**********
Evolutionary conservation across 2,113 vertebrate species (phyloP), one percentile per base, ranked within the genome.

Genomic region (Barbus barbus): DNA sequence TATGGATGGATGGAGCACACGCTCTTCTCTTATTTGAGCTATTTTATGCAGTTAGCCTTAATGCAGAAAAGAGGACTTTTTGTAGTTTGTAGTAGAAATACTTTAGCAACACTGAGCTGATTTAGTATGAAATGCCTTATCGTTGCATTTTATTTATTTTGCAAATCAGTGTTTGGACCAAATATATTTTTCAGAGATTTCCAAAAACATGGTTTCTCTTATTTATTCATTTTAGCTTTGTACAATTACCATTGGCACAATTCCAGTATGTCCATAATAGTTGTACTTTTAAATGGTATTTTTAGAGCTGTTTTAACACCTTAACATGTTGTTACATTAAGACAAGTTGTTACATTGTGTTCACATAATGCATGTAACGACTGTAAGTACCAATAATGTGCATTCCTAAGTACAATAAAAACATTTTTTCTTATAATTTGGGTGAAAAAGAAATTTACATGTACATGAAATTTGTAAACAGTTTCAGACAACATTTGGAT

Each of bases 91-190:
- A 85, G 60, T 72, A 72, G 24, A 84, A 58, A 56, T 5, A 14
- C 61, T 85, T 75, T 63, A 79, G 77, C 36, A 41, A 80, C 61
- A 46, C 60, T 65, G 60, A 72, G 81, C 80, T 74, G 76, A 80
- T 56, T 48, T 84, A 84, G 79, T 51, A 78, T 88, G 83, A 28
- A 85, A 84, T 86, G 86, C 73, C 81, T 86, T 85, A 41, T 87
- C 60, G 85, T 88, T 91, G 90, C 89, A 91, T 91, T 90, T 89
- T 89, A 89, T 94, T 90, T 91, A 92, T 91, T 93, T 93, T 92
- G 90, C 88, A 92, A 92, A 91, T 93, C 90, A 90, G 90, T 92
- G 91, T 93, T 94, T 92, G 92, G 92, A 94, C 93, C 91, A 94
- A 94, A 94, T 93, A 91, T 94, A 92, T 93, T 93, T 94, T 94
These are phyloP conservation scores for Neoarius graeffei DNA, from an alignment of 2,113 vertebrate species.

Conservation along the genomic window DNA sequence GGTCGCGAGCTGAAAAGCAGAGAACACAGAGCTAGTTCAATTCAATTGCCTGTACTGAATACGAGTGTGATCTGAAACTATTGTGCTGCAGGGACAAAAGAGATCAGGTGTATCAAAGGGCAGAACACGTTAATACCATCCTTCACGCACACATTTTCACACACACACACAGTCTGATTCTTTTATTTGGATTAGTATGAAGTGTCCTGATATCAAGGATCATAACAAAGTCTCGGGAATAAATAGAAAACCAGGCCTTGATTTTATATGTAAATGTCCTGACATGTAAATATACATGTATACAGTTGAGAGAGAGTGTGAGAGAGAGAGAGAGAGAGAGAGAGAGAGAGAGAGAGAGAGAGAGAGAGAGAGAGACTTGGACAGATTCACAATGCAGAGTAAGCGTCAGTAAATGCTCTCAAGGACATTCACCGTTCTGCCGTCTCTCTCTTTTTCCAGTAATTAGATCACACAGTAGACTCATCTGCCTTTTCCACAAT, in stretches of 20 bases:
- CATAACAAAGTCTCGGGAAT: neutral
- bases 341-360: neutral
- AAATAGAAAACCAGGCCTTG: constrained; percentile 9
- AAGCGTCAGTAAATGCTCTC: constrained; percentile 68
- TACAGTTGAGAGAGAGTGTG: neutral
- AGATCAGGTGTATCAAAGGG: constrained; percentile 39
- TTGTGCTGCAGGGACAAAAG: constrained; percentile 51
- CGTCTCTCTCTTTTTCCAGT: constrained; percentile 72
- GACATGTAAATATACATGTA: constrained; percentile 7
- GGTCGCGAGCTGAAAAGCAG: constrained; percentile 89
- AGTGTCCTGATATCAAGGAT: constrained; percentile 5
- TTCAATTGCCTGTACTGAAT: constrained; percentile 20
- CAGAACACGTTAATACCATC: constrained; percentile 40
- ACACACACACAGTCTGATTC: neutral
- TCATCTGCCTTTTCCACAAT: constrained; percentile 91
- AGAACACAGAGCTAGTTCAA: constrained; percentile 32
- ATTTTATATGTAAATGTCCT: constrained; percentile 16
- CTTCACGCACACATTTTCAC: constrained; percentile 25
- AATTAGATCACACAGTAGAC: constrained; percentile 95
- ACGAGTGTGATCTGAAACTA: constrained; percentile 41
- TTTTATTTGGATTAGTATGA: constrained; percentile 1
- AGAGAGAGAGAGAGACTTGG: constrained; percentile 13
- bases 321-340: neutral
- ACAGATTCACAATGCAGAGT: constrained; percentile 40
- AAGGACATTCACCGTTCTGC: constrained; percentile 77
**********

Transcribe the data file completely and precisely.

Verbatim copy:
Evolutionary conservation across 2,113 vertebrate species (phyloP), one percentile per base, ranked within the genome.

Genomic region (Barbus barbus): DNA sequence TATGGATGGATGGAGCACACGCTCTTCTCTTATTTGAGCTATTTTATGCAGTTAGCCTTAATGCAGAAAAGAGGACTTTTTGTAGTTTGTAGTAGAAATACTTTAGCAACACTGAGCTGATTTAGTATGAAATGCCTTATCGTTGCATTTTATTTATTTTGCAAATCAGTGTTTGGACCAAATATATTTTTCAGAGATTTCCAAAAACATGGTTTCTCTTATTTATTCATTTTAGCTTTGTACAATTACCATTGGCACAATTCCAGTATGTCCATAATAGTTGTACTTTTAAATGGTATTTTTAGAGCTGTTTTAACACCTTAACATGTTGTTACATTAAGACAAGTTGTTACATTGTGTTCACATAATGCATGTAACGACTGTAAGTACCAATAATGTGCATTCCTAAGTACAATAAAAACATTTTTTCTTATAATTTGGGTGAAAAAGAAATTTACATGTACATGAAATTTGTAAACAGTTTCAGACAACATTTGGAT

Each of bases 91-190:
- A 85, G 60, T 72, A 72, G 24, A 84, A 58, A 56, T 5, A 14
- C 61, T 85, T 75, T 63, A 79, G 77, C 36, A 41, A 80, C 61
- A 46, C 60, T 65, G 60, A 72, G 81, C 80, T 74, G 76, A 80
- T 56, T 48, T 84, A 84, G 79, T 51, A 78, T 88, G 83, A 28
- A 85, A 84, T 86, G 86, C 73, C 81, T 86, T 85, A 41, T 87
- C 60, G 85, T 88, T 91, G 90, C 89, A 91, T 91, T 90, T 89
- T 89, A 89, T 94, T 90, T 91, A 92, T 91, T 93, T 93, T 92
- G 90, C 88, A 92, A 92, A 91, T 93, C 90, A 90, G 90, T 92
- G 91, T 93, T 94, T 92, G 92, G 92, A 94, C 93, C 91, A 94
- A 94, A 94, T 93, A 91, T 94, A 92, T 93, T 93, T 94, T 94
These are phyloP conservation scores for Neoarius graeffei DNA, from an alignment of 2,113 vertebrate species.

Conservation along the genomic window DNA sequence GGTCGCGAGCTGAAAAGCAGAGAACACAGAGCTAGTTCAATTCAATTGCCTGTACTGAATACGAGTGTGATCTGAAACTATTGTGCTGCAGGGACAAAAGAGATCAGGTGTATCAAAGGGCAGAACACGTTAATACCATCCTTCACGCACACATTTTCACACACACACACAGTCTGATTCTTTTATTTGGATTAGTATGAAGTGTCCTGATATCAAGGATCATAACAAAGTCTCGGGAATAAATAGAAAACCAGGCCTTGATTTTATATGTAAATGTCCTGACATGTAAATATACATGTATACAGTTGAGAGAGAGTGTGAGAGAGAGAGAGAGAGAGAGAGAGAGAGAGAGAGAGAGAGAGAGAGAGAGAGAGACTTGGACAGATTCACAATGCAGAGTAAGCGTCAGTAAATGCTCTCAAGGACATTCACCGTTCTGCCGTCTCTCTCTTTTTCCAGTAATTAGATCACACAGTAGACTCATCTGCCTTTTCCACAAT, in stretches of 20 bases:
- CATAACAAAGTCTCGGGAAT: neutral
- bases 341-360: neutral
- AAATAGAAAACCAGGCCTTG: constrained; percentile 9
- AAGCGTCAGTAAATGCTCTC: constrained; percentile 68
- TACAGTTGAGAGAGAGTGTG: neutral
- AGATCAGGTGTATCAAAGGG: constrained; percentile 39
- TTGTGCTGCAGGGACAAAAG: constrained; percentile 51
- CGTCTCTCTCTTTTTCCAGT: constrained; percentile 72
- GACATGTAAATATACATGTA: constrained; percentile 7
- GGTCGCGAGCTGAAAAGCAG: constrained; percentile 89
- AGTGTCCTGATATCAAGGAT: constrained; percentile 5
- TTCAATTGCCTGTACTGAAT: constrained; percentile 20
- CAGAACACGTTAATACCATC: constrained; percentile 40
- ACACACACACAGTCTGATTC: neutral
- TCATCTGCCTTTTCCACAAT: constrained; percentile 91
- AGAACACAGAGCTAGTTCAA: constrained; percentile 32
- ATTTTATATGTAAATGTCCT: constrained; percentile 16
- CTTCACGCACACATTTTCAC: constrained; percentile 25
- AATTAGATCACACAGTAGAC: constrained; percentile 95
- ACGAGTGTGATCTGAAACTA: constrained; percentile 41
- TTTTATTTGGATTAGTATGA: constrained; percentile 1
- AGAGAGAGAGAGAGACTTGG: constrained; percentile 13
- bases 321-340: neutral
- ACAGATTCACAATGCAGAGT: constrained; percentile 40
- AAGGACATTCACCGTTCTGC: constrained; percentile 77